The possibility that Republicans will continually use the debt limit to threaten economic havoc has prompted some creative thinking about solutions, the most popular of them being the minting of platinum coins. The Treasury secretary is legally permitted to mint platinum coins of any level he wishes. So, if Congress refuses to raise the debt ceiling, Treasury could avoid catastrophe by creating a trillion dollars' worth of platinum coins — or perhaps a single trillion-dollar coin — deposit it in the Federal Reserve, and, boom, problem solved.
As the debt limit has loomed, the platinum-coin solution has gained more notice. (The Wall Street Journal has a short news story today, and Paul Krugman and Josh Barro have endorsed the idea.) There turns out to be no serious economic or legal argument against the platinum coins. (It may run against the intent of the law, which was to facilitate sales to coin buffs. But, then, using the debt ceiling to threaten the full faith of the U.S. Treasury also runs counter to the spirit of the law.) The main drawback is that it’s hilarious. Though I say that if you can save the world economy and provide The Daily Show with weeks' worth of write-your-own-punch-lines, that’s win-win.
Anyway, the notion has gained enough intellectual currency (currency!) to start raising alarm bells among would-be hostage takers in the GOP Congress. Republican member Greg Walden has introduced a bill banning the Treasury Department from using large denomination coins to save the economy from crazed Republicans. Walden calls the platinum-coin solution “absurd” and “laughable,” but his statement is a useful insight into the fatuousness of the sort of economic thinking that is actually taken seriously in American politics. Walden uses the hoary tactic of analogizing the U.S. government to a small business:
My wife and I have owned and operated a small business since 1986. When it came time to pay the bills, we couldn’t just mint a coin to create more money out of thin air. We sat down and figured out how to balance the books. That’s what Washington needs to do as well.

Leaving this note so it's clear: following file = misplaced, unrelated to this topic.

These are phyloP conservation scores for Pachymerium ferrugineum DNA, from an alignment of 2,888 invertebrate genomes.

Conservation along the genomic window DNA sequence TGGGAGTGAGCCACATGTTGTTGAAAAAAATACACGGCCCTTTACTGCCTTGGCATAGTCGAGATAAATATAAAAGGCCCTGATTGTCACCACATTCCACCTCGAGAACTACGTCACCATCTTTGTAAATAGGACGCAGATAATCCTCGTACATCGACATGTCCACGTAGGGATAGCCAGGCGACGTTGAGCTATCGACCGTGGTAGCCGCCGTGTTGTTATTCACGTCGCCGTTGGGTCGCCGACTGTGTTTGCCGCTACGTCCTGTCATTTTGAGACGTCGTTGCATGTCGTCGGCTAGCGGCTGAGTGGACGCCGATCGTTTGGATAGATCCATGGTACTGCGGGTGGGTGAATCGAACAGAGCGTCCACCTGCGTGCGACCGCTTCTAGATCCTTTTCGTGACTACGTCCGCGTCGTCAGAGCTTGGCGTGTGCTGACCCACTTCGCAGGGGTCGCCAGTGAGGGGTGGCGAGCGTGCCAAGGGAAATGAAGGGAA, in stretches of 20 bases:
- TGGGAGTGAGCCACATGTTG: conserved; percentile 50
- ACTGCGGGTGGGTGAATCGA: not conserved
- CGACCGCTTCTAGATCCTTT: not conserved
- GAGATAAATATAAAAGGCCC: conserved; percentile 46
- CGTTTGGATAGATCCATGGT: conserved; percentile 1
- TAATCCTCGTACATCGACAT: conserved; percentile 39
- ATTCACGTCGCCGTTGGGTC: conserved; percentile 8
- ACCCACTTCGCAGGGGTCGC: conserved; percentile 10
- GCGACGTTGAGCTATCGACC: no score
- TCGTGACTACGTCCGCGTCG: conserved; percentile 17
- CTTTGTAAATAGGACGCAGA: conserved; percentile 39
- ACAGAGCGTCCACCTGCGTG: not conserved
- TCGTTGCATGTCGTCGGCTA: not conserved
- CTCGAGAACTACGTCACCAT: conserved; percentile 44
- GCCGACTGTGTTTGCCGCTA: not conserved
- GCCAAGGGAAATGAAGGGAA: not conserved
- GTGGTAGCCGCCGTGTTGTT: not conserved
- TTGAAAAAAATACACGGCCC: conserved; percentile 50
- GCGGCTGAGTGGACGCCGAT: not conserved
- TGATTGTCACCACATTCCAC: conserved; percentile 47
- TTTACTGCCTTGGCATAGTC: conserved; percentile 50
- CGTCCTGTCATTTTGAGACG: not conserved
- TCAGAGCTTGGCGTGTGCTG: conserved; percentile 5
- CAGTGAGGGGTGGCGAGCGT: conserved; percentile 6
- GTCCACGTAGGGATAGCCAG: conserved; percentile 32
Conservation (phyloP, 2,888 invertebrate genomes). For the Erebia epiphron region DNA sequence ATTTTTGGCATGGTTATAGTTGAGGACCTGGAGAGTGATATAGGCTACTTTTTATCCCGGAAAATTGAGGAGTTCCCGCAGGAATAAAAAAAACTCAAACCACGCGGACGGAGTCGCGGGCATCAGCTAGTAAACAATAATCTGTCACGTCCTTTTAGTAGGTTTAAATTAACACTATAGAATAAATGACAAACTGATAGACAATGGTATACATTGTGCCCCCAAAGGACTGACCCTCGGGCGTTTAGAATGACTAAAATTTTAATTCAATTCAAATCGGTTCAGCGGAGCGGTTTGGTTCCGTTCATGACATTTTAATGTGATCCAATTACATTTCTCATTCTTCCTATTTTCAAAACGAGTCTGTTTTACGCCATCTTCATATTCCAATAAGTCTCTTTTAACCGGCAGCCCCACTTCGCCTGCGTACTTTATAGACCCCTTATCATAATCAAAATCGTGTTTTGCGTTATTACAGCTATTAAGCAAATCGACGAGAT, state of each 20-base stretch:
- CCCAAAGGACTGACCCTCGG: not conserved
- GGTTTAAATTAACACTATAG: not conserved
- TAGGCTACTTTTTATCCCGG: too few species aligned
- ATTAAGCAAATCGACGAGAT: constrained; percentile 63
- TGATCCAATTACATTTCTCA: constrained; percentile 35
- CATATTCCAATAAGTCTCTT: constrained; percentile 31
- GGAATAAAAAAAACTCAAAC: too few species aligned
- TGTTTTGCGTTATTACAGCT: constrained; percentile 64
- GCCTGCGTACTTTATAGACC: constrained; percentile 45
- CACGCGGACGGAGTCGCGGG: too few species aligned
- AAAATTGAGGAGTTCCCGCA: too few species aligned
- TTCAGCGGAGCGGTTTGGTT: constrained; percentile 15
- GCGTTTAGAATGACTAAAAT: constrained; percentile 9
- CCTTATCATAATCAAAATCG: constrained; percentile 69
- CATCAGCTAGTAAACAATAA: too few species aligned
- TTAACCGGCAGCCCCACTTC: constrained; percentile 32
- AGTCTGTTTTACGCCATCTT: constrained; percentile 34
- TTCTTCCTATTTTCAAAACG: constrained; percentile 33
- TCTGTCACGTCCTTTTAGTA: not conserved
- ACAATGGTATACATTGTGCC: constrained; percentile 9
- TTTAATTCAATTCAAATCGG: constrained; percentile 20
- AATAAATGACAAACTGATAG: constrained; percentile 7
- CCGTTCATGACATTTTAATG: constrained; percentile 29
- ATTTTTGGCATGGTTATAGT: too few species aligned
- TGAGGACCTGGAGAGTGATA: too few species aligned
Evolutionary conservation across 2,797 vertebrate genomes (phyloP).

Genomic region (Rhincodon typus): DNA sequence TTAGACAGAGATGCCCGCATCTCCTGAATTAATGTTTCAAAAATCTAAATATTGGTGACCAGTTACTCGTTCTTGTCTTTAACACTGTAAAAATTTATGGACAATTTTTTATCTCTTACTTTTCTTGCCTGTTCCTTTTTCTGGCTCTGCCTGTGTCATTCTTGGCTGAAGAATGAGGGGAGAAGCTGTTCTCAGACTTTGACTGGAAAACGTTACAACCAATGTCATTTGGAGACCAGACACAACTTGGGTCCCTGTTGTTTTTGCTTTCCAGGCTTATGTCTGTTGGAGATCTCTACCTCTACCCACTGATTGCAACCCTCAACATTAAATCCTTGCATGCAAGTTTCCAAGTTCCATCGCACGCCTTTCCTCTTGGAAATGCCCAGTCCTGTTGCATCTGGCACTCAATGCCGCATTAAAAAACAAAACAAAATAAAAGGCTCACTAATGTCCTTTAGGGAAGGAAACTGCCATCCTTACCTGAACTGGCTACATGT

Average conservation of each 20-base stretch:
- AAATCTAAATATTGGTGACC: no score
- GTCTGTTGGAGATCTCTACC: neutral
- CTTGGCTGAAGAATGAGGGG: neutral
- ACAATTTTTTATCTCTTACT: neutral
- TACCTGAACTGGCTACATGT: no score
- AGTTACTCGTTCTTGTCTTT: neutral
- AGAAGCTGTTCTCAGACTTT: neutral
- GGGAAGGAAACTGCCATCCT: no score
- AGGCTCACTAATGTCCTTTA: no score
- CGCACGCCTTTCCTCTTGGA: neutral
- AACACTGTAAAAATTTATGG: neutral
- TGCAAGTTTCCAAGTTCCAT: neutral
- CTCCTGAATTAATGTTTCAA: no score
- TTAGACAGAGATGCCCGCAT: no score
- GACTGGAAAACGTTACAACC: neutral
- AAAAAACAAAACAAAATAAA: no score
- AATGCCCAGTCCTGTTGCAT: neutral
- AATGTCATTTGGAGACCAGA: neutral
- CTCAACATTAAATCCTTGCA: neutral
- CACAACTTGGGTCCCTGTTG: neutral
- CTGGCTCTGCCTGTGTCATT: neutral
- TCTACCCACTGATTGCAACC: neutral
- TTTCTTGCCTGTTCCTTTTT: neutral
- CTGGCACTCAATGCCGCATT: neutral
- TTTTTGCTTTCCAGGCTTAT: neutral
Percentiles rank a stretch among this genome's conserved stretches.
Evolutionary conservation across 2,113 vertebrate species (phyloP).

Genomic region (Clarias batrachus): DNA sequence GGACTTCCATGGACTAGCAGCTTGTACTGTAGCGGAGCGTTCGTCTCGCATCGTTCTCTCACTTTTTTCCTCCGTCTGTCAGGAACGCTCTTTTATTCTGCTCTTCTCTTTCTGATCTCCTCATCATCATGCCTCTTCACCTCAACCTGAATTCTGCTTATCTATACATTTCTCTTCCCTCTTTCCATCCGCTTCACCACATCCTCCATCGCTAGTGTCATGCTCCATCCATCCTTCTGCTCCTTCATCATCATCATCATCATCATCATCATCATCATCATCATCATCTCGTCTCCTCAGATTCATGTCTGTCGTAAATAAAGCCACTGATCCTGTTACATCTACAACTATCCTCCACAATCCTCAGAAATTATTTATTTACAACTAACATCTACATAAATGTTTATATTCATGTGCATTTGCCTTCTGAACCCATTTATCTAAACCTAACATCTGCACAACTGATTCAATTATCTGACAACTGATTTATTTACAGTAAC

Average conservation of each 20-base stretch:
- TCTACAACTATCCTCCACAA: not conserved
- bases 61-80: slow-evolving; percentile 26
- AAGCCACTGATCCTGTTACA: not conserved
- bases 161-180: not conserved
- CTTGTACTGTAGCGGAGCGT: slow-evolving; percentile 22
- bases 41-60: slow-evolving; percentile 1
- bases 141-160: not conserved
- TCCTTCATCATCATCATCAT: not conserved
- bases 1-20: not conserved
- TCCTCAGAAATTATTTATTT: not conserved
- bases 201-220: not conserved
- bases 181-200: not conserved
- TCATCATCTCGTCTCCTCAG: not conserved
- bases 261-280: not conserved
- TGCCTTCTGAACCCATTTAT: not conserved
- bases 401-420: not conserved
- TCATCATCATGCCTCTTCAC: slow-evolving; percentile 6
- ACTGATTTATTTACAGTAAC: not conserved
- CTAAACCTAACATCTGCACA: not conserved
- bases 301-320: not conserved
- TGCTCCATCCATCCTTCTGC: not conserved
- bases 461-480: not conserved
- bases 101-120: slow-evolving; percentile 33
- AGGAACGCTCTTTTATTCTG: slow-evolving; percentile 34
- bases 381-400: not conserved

See, here’s the thing. The United States government is not like a small business. Small businesses routinely go out of business. That is something we’d rather avoid as a country.
But let us try to take Walden’s small business analogy seriously. Suppose the problem is that we’re a business whose expenses are outstripping our income. We propose some measures to correct it — say, cutting expenses when possible and also working some longer hours. But we have a business partner who listens to a lot of Rush Limbaugh and has some different ideas. He says increasing revenue by working longer hours — even a single longer minute when we have customers waiting in line at closing time — is totally off the table. He says the answer is to cut our employees’ pay and ban them from taking bathroom breaks. And he also informs us that, unless we approve the savings ideas he wants, with none of the savings ideas we want, he’ll refuse to pay vendors who have already delivered things to us, thereby ruining our credit rating forever.
That would be terrible! You would probably stop thinking about optimal ways to run your business and start looking for back-door solutions to prevent your crazy business partner from permanently ruining your credit rating. Then he would probably start getting really angry about it. That’s where we are right now.